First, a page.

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Title: Chronic intracochlear electrical stimulation at high charge densities results in platinum dissolution but not neural loss or functional changes in vivo
Authors: Shepherd, Robert
Carter, Paul
Enke, Ya Lang
Wise, Andrew
Fallon, James
Keywords: Electrical stimulation
Neural prosthesis
Cochlear implant
Platinum corrosion
Stimulation safety
Issue Date: Jan-2019
Publisher: IOP Publishing
Citation: Shepherd, R. K., P. Carter, Y. L. Enke, A. K. Wise, and J. B. Fallon. 2018. Chronic intracochlear electrical stimulation at high charge densities results in platinum dissolution but not neural loss or functional changes in vivo. Journal of Neural Engineering. 16(2): 026009.
Abstract: OBJECTIVE: Although there are useful guidelines defining the boundary between damaging and non-damaging electrical stimulation they were derived from acute studies using large surface area electrodes in direct contact with cortical neurons. These parameters are a small subset of the parameters used by neural stimulators. More recently, histological examination of cochleae from patients that were long-term cochlear implant users have shown evidence of particulate platinum (Pt). The pathophysiological effect of Pt within the cochlea is unknown. We examined the response of the cochlea to stimulus levels beyond those regarded as safe, and to evaluate the pathophysiological response of the cochlea following chronic stimulation at charge densities designed to induce Pt corrosion. APPROACH: 19 guinea pigs were systemically deafened and implanted with a cochlear electrode array containing eight Pt electrodes of 0.05 0.075 or 0.2 mm2 area. Animals were electrically stimulated continuously for 28 days using charge balanced current pulses at charge densities of 400, 267 or 100 muC/cm2/phase. Electrically-evoked auditory brainstem responses (EABRs) were recorded to monitor neural function. On completion of stimulation electrodes were examined using scanning electron microscopy (SEM) and cochleae examined histology. Finally, analysis of Pt was measured using Energy Dispersive X-ray Spectroscopy (EDS) and inductively coupled plasma mass spectrometry (ICP-MS). MAIN RESULTS: Compared with unstimulated control electrodes and electrodes stimulated at 100 muC/cm2/phase, stimulation at 267 or 400 muC/cm2/phase resulted in significant Pt corrosion. Cochleae stimulated at these high charge densities contained particulate Pt. The extent of the foreign body response depended on the level of stimulation; cochleae stimulated at 267 or 400 muC/cm2/phase exhibited an extensive tissue response that included a focal region of necrosis close to the electrode. Despite chronic stimulation at high charge densities there was no loss of auditory neurons (ANs) in stimulated cochleae compared with their contralateral controls. Indeed, we report a statistically significant increase in AN density proximal to electrodes stimulated at 267 or 400 muC/cm2/phase. Finally, there was no evidence of a reduction in AN function associated with chronic stimulation at 100, 267 or 400 muC/cm2/phase as evidenced by stable EABR thresholds over the stimulation program. SIGNIFICANCE: Chronic electrical stimulation of Pt electrodes at 267 or 400 muC/cm2/phase evoked a vigorous tissue response and produced Pt corrosion products that were located close to the electrode. Despite these changes at the electrode/tissue interface there was no evidence of neural loss or a reduction in neural function.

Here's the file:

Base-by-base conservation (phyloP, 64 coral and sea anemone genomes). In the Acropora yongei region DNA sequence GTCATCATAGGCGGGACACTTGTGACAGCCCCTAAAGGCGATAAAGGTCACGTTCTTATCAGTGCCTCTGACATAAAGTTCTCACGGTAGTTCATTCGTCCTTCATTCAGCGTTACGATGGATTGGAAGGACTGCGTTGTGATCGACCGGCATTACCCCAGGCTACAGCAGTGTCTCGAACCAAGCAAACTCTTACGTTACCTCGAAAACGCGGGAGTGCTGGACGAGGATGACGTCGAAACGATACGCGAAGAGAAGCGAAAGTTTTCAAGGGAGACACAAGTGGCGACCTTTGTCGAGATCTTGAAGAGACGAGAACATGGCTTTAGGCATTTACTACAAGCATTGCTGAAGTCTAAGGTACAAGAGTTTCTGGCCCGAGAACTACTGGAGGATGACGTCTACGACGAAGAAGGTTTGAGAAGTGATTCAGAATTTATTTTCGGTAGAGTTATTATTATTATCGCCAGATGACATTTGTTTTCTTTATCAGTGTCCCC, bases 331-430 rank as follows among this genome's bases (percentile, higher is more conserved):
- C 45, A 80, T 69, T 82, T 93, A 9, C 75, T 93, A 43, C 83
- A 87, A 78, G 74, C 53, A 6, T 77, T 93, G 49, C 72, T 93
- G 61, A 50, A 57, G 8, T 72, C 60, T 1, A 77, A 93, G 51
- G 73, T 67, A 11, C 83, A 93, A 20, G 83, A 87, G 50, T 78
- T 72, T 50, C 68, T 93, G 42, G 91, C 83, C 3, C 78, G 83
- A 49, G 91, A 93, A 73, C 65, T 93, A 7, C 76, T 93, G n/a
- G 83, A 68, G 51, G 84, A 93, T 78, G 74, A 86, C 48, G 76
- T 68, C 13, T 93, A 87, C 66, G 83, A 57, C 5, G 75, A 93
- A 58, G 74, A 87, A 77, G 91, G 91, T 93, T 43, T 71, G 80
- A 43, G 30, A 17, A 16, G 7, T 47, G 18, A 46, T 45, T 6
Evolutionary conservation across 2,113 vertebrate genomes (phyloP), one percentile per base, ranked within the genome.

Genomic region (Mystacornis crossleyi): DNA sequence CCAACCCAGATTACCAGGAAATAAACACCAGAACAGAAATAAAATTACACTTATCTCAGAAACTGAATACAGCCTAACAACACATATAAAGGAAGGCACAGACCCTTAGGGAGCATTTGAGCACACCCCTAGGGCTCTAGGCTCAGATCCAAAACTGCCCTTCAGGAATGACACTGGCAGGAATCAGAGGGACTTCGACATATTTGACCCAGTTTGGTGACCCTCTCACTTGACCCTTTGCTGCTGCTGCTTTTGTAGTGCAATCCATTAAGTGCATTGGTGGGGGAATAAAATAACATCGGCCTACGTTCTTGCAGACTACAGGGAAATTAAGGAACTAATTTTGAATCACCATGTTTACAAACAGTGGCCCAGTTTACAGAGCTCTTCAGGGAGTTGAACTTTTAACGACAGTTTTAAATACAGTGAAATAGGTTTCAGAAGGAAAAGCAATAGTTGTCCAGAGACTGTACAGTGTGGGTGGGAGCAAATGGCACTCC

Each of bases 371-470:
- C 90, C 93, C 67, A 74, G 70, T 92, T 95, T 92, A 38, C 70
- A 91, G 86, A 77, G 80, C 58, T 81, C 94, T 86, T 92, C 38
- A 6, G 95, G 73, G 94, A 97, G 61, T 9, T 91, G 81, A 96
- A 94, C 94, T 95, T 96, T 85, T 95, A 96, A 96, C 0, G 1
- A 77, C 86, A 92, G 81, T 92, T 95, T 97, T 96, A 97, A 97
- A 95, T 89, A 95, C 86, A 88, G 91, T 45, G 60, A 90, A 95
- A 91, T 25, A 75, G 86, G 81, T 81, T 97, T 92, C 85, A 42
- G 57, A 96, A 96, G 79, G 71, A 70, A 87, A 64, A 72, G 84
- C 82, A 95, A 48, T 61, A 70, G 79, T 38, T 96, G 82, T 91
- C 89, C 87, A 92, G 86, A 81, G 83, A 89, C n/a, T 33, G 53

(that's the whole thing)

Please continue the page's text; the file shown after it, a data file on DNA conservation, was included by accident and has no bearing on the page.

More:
URI: http://repository.bionicsinstitute.org:8080/handle/123456789/379
ISSN: 1741-2552
Appears in Collections:Bionic Hearing Research Publications

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